Baker v. Carr (1962) is the U.S. Supreme Court case that held that federal courts could hear cases alleging that a state’s drawing of electoral boundaries, i.e. redistricting, violates the Equal Protection Clause of the Fourteenth Amendment of the Constitution. In so ruling, the Court also reformulated the political question doctrine. Find the full text of the case here.
In the case, the plaintiff lived in an urban Tennessee voting district which was relatively underrepresented compared to rural voting districts. Tennessee law required districts to be redrawn every ten years, but Tennessee had not done so in decades. The plaintiff sued in federal district court, claiming that the law required Tennessee to redraw their districts to make each district’s representation substantially equal to its population. The lower court held it was a political question and therefore non-justiciable, dismissing plaintiff’s case. The U.S. Supreme Court disagreed and held that the constitutionality of a legislative appointment scheme was not a political question and therefore was justiciable; i.e., a federal court could hear the case and decide on the merits.
In finding this case justiciable, the Court created the political question doctrine, which creates a series of factors, at least one of which must be present, in order for the case to be a non-justiciable political question. Under the doctrine, if any of the following are met, then the court may not hear the case: (a) commitment of the issue to a branch of government other than the judiciary; (b) lack of standards for resolving the issue; (c) impossibility of the judiciary to resolve the issue without first making a policy determination; (d) a judicial decision of that matter as a lack of respect for other branches of government; (e) a political decision has already been made; or (f) the potential for multiple pronouncements by various branches on one question.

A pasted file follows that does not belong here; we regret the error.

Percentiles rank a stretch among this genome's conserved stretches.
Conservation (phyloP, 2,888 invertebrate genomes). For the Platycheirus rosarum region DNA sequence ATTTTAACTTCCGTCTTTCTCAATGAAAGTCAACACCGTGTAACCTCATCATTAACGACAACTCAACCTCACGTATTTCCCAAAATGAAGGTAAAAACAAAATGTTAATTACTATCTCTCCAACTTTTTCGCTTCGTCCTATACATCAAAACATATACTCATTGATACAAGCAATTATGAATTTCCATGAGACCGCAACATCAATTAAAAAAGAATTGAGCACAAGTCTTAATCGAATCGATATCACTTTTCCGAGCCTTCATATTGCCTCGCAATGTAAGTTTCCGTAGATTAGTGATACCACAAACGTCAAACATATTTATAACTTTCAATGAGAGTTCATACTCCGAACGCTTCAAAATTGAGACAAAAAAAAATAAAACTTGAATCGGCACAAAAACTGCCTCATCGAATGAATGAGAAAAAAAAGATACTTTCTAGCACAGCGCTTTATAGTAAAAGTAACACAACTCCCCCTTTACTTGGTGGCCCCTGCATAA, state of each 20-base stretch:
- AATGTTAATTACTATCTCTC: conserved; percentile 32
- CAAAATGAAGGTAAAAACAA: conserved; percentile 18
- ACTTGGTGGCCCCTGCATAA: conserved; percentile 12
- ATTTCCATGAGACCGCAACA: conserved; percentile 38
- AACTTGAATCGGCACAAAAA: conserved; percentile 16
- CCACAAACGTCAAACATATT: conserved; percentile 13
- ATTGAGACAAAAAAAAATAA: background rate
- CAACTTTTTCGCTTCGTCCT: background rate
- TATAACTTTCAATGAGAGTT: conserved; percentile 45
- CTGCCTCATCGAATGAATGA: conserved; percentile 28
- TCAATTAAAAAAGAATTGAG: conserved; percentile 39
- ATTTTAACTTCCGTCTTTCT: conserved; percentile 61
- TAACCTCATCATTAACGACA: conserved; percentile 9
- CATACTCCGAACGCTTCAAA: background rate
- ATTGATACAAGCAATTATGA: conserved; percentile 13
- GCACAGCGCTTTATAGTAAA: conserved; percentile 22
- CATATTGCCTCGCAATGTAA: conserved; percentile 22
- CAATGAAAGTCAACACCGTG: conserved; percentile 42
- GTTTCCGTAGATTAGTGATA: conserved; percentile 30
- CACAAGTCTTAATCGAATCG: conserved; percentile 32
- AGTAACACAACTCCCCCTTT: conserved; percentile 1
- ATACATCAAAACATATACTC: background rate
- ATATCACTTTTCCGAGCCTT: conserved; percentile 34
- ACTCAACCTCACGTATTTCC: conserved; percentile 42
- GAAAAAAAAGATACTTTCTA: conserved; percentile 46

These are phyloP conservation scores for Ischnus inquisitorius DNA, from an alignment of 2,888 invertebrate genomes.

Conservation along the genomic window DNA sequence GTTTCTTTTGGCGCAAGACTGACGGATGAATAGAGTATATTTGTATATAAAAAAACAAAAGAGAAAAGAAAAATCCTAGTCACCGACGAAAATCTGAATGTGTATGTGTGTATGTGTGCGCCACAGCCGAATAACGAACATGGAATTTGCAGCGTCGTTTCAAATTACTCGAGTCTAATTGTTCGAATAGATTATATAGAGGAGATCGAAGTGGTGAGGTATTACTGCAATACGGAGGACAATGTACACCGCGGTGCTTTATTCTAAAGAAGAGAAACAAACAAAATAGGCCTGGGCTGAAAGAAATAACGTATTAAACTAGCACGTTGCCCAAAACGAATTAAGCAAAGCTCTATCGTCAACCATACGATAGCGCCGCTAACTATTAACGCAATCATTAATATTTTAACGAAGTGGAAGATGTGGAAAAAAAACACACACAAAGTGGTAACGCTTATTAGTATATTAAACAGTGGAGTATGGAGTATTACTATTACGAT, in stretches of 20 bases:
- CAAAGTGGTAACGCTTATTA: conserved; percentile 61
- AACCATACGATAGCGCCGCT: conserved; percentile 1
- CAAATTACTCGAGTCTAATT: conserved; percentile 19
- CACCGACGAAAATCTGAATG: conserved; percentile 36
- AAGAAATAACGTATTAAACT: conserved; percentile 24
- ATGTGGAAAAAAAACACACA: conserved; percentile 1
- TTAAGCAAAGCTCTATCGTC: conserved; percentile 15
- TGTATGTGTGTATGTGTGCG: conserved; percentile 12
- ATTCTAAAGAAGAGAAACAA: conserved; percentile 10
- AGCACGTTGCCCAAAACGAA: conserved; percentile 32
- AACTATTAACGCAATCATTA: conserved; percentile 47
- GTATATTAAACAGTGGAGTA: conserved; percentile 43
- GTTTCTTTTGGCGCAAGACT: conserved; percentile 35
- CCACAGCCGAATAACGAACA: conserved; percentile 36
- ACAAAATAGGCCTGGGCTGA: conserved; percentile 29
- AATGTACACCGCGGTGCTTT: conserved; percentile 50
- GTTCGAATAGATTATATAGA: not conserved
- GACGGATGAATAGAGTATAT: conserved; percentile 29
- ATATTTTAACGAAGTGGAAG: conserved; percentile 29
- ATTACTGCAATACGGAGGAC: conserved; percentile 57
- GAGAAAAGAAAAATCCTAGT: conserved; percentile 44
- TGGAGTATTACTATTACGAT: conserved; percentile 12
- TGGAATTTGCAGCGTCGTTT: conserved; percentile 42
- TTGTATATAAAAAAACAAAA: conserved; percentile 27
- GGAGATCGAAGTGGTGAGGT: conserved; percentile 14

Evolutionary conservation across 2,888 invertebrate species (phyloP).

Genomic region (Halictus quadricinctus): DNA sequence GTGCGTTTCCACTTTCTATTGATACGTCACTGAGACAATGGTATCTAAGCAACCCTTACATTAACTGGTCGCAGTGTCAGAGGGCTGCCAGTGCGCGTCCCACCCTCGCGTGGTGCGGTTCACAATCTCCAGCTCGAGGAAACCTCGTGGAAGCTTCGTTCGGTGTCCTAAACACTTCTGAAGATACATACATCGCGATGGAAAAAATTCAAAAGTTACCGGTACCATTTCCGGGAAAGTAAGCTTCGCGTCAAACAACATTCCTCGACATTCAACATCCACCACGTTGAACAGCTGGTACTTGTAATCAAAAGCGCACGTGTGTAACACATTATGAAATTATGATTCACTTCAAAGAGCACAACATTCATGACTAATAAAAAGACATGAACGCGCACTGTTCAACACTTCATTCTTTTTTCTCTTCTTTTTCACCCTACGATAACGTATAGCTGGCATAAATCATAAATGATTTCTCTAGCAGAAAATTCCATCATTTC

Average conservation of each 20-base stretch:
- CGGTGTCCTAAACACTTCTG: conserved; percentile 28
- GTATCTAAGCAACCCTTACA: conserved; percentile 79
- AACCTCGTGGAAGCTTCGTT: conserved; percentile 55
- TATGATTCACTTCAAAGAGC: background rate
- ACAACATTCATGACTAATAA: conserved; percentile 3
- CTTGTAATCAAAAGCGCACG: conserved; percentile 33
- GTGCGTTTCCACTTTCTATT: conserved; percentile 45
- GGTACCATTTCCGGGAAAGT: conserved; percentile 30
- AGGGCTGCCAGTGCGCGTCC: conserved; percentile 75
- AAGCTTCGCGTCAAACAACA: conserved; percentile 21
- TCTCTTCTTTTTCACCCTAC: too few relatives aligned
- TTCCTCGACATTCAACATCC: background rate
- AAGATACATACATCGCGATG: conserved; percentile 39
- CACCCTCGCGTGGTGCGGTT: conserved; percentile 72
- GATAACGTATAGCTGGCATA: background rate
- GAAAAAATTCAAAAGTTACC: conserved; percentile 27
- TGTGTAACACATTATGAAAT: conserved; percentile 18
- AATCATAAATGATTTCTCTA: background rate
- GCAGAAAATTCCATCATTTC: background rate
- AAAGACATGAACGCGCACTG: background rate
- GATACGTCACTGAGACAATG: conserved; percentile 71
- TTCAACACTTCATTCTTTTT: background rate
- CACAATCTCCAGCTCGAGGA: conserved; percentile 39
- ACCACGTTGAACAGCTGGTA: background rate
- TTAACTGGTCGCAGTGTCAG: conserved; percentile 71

Further, by holding that such cases were justiciable, the Supreme Court paved the way for federal courts to hear and decide on claims that electoral districts violated the equal protection clause. Two years later, the U.S. Supreme Court relied on Baker to require that the United States House of Representatives and state legislatures establish electoral districts of equal population in Wesberry v. Sanders and Reynolds v. Sims. Future cases also invoked Baker’s formulation of the political question doctrine, such as Nixon v. United States.
[Last updated in December of 2021 by the Wex Definitions Team]